A lot happening on the AfPak front.
It’s Pakistan week in Washington, and nearly the entire Pakistan government is in town for meetings with the Obama administration. But the real action is half a world away, where a delegation from the Gulbuddin Hekmatyar’s Islamic Party (Hezb-i Islami), a key ally of the Taliban, has sent a peace delegation to Kabul for meetings with the Afghan government of President Karzai.
It’s the most important peace initiative since the start of the war in Afghanistan in 2001. And here I make a bold prediction: the war in Afghanistan will be pretty much over by July, 2011. Like the war in Iraq, which is winding down as U.S. forces withdraw, the end of the war in Afghanistan will be messy, a lot of loose ends will be left over, and it will be unsatisfying to all sides.
Let’s remember, first of all, who Hekmatyar is. He’s not exactly an anti-American firebrand. During the CIA-sponsored anti-USSR jihad in the 1980s, he was the prime recipient of aid from Saudi Arabia, the CIA, and Pakistan’s ISI. He had a well-earned reputation as a brutal thug, but then so did many of Karzai’s current warlord allies. During the pre-Taliban civil war of the early 1990s, he was an enthusiastic participant, and since then he’s emerged as an ally of the Taliban, based in Pakistan and quietly receiving covert support from the ISI since 9/11. He is a committed Islamist.
But, according to the New York Times, in a piece by Carlotta Gall, the paper’s long-time reporter in South Asia, Hekmatyar’s delegation to Kabul has proposed a peace plan that is also supported by the Taliban, contingent on the withdrawal of U.S. and NATO forces. Gall writes:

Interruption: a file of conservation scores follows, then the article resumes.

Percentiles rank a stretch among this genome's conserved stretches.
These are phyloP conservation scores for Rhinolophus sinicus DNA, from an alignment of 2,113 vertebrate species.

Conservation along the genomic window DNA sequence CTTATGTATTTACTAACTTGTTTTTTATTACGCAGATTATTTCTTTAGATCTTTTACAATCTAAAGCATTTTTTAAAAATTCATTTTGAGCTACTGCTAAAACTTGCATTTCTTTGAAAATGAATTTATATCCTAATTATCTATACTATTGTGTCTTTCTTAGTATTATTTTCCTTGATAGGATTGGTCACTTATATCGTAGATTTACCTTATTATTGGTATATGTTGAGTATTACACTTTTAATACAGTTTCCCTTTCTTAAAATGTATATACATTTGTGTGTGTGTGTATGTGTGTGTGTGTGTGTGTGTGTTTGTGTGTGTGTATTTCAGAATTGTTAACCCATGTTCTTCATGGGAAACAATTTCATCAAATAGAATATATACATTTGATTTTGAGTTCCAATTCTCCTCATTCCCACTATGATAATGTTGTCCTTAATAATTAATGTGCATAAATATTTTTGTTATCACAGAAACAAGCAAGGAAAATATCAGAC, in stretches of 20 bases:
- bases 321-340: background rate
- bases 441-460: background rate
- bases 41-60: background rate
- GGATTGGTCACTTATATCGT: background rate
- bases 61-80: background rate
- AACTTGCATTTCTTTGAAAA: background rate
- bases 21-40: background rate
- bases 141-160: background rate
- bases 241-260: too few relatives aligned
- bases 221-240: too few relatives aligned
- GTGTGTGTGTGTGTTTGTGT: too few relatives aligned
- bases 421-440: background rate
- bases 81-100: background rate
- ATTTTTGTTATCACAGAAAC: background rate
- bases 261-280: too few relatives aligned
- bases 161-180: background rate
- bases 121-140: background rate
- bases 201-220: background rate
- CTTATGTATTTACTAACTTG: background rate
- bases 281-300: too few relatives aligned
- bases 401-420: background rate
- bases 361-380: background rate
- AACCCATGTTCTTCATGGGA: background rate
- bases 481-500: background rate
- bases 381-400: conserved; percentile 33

“Representatives of a major insurgent faction have presented a formal 15-point peace plan to the Afghan government, the first concrete proposal to end hostilities since President Hamid Karzai said he would make reconciliation a priority after his re-election last year. …
“His representatives met Monday with President Karzai and other Afghan officials in the first formal contact between a major insurgent group and the Afghan government after almost two years of backchannel communications, which diplomats say the United States has supported.
“A spokesman for the delegation, Mohammad Daoud Abedi, said the Taliban, which makes up the bulk of the insurgency, would be willing to go along with the plan if a date was set for the withdrawal of foreign forces from the country.”
The terms of the peace plan, called the National Rescue Agreement, aren’t exactly extremist in nature:
“The Hezb-i-Islami proposal, while categorical about the demand for foreign forces to leave Afghanistan, and to end military operations and detentions, goes some way toward meeting the demands of Western nations and the Afghan government on other issues.